Riders may soon have peace of mind their helmet is safe to use after a drop or crash, thanks to a new invention that uses a laser to scan your helmet.
The Helmet Doctors who developed the device now want to know if riders would pay $40 for the safety scanning service?
You can take part in their quick 10-question online survey by clicking here.
Early feedback on the poll shows strong support for a helmet scan service.
However, some riders have expressed concern that authorities could make such scanning services compulsory.
Why helmet integrity is important?
The Helmet Doctors is a family venture founded by Brayden Robinson and his father, Scott, of the Sunshine Coast.
“We grew up with the kids and me riding motocross and we would often see kids crash then continue to use their helmets which appeared to be unscathed,” Scott says.
“When Brayden was hospitalised with a fractured skull, we were shocked to see how good the helmet still looked.
“So we started looking for a better way to assure helmets are still in a safe condition after a crash.”
This led Scott and Brayden to invent a helmet laser-scanning technique with the help of a Belgian lab who primarily work in aeronautical and spatial technologies.
This Belgian experimental science lab develops, operates and makes solutions to improve the design, mechanical strength and durability, under a vibratory environment, of equipment and structures.
Scott and Brayden did extensive research and development with this Belgian company and with the help of the Composites Research Group in the School of Mechanical and Mining Engineering at The University of Queensland.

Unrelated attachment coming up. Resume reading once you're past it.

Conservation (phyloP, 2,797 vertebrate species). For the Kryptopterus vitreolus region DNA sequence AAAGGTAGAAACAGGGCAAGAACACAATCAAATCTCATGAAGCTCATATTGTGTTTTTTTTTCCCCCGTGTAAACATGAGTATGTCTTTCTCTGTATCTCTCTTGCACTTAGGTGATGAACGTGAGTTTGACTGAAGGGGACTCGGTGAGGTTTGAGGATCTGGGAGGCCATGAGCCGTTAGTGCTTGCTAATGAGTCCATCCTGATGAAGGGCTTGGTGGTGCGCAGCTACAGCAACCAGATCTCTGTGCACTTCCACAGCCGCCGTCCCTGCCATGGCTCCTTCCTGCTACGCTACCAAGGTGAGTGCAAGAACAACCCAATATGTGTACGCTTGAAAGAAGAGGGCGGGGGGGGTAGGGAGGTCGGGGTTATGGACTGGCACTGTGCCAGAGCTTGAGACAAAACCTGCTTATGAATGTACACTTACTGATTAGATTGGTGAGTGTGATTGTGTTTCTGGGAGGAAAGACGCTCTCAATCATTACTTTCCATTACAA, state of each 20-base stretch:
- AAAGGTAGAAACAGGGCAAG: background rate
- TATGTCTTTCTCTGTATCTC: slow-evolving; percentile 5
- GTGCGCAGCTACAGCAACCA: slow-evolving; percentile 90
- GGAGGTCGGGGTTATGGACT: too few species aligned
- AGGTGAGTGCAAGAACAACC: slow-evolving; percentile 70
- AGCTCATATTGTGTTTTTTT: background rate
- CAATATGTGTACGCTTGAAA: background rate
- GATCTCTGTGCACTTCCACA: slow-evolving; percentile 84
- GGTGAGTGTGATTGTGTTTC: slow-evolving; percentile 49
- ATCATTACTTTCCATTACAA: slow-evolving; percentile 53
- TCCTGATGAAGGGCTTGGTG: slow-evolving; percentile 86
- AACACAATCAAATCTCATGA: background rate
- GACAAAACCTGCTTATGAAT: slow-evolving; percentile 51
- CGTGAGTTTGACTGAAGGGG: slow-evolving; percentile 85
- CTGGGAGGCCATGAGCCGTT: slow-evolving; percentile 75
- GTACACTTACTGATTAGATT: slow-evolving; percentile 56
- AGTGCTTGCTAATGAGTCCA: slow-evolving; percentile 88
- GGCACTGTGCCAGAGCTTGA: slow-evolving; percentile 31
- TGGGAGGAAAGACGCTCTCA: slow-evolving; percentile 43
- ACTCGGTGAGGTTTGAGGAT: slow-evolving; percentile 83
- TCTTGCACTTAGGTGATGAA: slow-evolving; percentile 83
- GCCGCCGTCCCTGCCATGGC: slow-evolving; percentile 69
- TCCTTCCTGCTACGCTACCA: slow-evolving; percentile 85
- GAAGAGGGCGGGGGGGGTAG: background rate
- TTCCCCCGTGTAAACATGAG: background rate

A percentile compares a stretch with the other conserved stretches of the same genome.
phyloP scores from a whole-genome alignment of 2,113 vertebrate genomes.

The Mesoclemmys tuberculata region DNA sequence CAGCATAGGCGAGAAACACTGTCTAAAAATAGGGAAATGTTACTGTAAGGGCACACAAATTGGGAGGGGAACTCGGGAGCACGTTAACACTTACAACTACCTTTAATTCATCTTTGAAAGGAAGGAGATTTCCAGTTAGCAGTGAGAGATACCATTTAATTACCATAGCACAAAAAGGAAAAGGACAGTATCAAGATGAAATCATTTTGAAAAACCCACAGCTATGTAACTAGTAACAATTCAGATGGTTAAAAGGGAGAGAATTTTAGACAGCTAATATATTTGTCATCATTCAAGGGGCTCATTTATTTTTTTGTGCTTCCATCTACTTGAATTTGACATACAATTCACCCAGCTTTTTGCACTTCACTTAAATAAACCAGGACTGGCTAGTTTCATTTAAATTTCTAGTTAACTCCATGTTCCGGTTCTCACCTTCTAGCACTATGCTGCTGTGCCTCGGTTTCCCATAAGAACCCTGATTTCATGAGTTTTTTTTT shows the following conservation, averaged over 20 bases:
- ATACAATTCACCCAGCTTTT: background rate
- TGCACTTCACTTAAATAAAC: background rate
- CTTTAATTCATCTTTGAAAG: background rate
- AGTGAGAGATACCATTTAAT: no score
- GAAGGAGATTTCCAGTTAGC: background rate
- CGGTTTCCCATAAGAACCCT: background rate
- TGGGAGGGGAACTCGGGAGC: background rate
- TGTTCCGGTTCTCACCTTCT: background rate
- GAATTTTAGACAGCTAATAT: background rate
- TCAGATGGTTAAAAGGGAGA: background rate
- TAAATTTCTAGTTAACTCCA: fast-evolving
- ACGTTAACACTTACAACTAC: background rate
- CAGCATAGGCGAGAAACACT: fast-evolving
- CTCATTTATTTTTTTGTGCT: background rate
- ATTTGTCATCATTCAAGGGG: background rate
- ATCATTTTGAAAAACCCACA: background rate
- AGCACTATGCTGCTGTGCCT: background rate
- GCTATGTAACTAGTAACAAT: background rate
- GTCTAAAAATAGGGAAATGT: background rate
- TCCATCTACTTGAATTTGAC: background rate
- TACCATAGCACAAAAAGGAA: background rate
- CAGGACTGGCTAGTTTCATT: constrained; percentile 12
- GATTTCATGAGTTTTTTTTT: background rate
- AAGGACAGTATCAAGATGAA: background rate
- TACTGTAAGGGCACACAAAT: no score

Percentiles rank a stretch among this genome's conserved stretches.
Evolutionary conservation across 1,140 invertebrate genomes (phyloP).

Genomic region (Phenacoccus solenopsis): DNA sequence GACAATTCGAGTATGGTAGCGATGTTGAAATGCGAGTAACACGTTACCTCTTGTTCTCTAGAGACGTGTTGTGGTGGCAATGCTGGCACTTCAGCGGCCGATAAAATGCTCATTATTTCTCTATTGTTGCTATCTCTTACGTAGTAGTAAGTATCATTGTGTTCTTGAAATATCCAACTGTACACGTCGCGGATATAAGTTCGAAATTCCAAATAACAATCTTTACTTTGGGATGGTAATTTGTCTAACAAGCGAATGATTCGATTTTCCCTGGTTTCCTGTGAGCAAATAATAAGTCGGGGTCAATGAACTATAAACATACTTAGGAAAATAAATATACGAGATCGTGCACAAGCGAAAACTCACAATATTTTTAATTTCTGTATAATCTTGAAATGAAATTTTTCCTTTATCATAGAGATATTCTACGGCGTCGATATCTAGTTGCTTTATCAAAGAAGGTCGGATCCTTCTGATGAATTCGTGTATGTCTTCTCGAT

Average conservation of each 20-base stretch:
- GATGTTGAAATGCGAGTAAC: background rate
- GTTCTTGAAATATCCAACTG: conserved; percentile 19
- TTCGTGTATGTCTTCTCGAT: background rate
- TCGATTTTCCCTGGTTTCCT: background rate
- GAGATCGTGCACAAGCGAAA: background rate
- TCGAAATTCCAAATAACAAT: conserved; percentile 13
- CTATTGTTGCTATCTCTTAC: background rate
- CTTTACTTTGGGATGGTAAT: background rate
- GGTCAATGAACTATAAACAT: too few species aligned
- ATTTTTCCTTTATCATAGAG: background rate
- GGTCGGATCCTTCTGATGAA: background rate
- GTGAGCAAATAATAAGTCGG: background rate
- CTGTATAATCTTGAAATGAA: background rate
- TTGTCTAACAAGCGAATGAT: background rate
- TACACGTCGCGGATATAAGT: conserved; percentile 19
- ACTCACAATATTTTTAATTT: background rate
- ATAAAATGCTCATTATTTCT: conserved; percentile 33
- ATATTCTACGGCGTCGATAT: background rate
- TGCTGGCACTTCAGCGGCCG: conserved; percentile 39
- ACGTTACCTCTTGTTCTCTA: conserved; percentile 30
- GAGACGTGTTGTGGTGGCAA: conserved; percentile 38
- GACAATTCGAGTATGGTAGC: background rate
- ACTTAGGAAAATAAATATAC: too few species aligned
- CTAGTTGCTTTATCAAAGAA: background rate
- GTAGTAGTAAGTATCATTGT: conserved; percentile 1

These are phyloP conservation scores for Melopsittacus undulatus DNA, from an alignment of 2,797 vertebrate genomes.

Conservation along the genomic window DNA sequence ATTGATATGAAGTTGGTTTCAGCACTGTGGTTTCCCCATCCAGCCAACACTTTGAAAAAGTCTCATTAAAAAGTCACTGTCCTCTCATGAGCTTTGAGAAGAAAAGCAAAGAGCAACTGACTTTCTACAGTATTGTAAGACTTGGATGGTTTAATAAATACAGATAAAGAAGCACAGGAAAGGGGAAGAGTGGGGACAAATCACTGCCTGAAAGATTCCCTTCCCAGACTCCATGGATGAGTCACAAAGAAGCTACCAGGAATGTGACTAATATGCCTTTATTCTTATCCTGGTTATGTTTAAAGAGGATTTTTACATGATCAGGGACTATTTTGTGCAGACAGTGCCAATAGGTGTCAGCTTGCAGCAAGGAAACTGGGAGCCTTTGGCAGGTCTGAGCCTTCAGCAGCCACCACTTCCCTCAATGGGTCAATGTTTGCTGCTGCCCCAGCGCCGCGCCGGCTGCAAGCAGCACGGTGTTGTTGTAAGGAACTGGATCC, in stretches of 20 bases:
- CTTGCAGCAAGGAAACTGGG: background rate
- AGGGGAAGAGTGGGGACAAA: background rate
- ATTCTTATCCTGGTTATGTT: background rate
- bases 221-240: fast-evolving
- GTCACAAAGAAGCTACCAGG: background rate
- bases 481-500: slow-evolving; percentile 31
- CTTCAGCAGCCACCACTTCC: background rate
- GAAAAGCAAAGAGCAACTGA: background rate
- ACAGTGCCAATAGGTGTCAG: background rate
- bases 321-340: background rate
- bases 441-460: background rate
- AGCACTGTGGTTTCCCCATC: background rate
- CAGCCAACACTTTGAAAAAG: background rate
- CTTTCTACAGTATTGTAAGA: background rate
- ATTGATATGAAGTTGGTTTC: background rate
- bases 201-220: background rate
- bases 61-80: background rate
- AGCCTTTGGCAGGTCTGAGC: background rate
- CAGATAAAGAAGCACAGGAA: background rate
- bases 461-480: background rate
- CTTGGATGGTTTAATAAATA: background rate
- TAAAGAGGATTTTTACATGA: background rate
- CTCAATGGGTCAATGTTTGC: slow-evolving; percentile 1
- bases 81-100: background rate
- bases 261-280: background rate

The father-and-son team investigated sound waves, x-rays and other non-destructive testing techniques.
“We found this laser scanning technique can categorically guarantee that, if there is any damage to the helmet’s outer shell, our technique will identify it.
“It’s ground-breaking, proven science.”
The Helmet Doctors have a Patent Cooperation Treaty (PCT) application that allows them to enter their patent application into any of 152 jurisdictions by 23 June 2020. At present the application has been examined by the international PCT body and all but one claim has been found to be novel over identified existing technology .
The Helmet Doctorsare keen to turn this into a commercial venture.
How the scan works
Scott says very few riders know exactly when to replace their helmet.
“We have all heard how if you drop your helmet once you should replace it. But very few do this,” Scott says.
“No one knows how much impact a composite helmet can tolerate before the shell is critically weakened.
“Composite materials have many layers and tiny fibres that can be damaged in a fall.
“The impact energy is dispersed among the fibres and away from the brain which it is designed to do.
“This is why a dropped helmet may still look ok.
“However, the impact could have led to a small crack or splintering which you can’t see with the naked eye.
“Our device can view, read and record the helmet 100,000 times better than the naked eye and find if there are any cracks, splintering or deformations which would make the helmet defective and unable to withstand another impact.”
The Helmet Doctors plan to test their service first in South East Queensland.
Riders would take their helmet to a participating motorcycle dealer where they would leave it and pick it up a few days later.
The helmet would be sent to the nearest scanner depot where it would be scanned, assessed and returned.
Scott says the Federal Government is considering some funding for the safety service but needs to know if it would be well received by riders, racers and the motorcycle industry.
“As you could imagine this experimental laser camera is very expensive, but our goal is to make this service accessible and cheap enough for everyone to use it,” Scott says.
If the project is successful, they hope to extend the service to other states and overseas.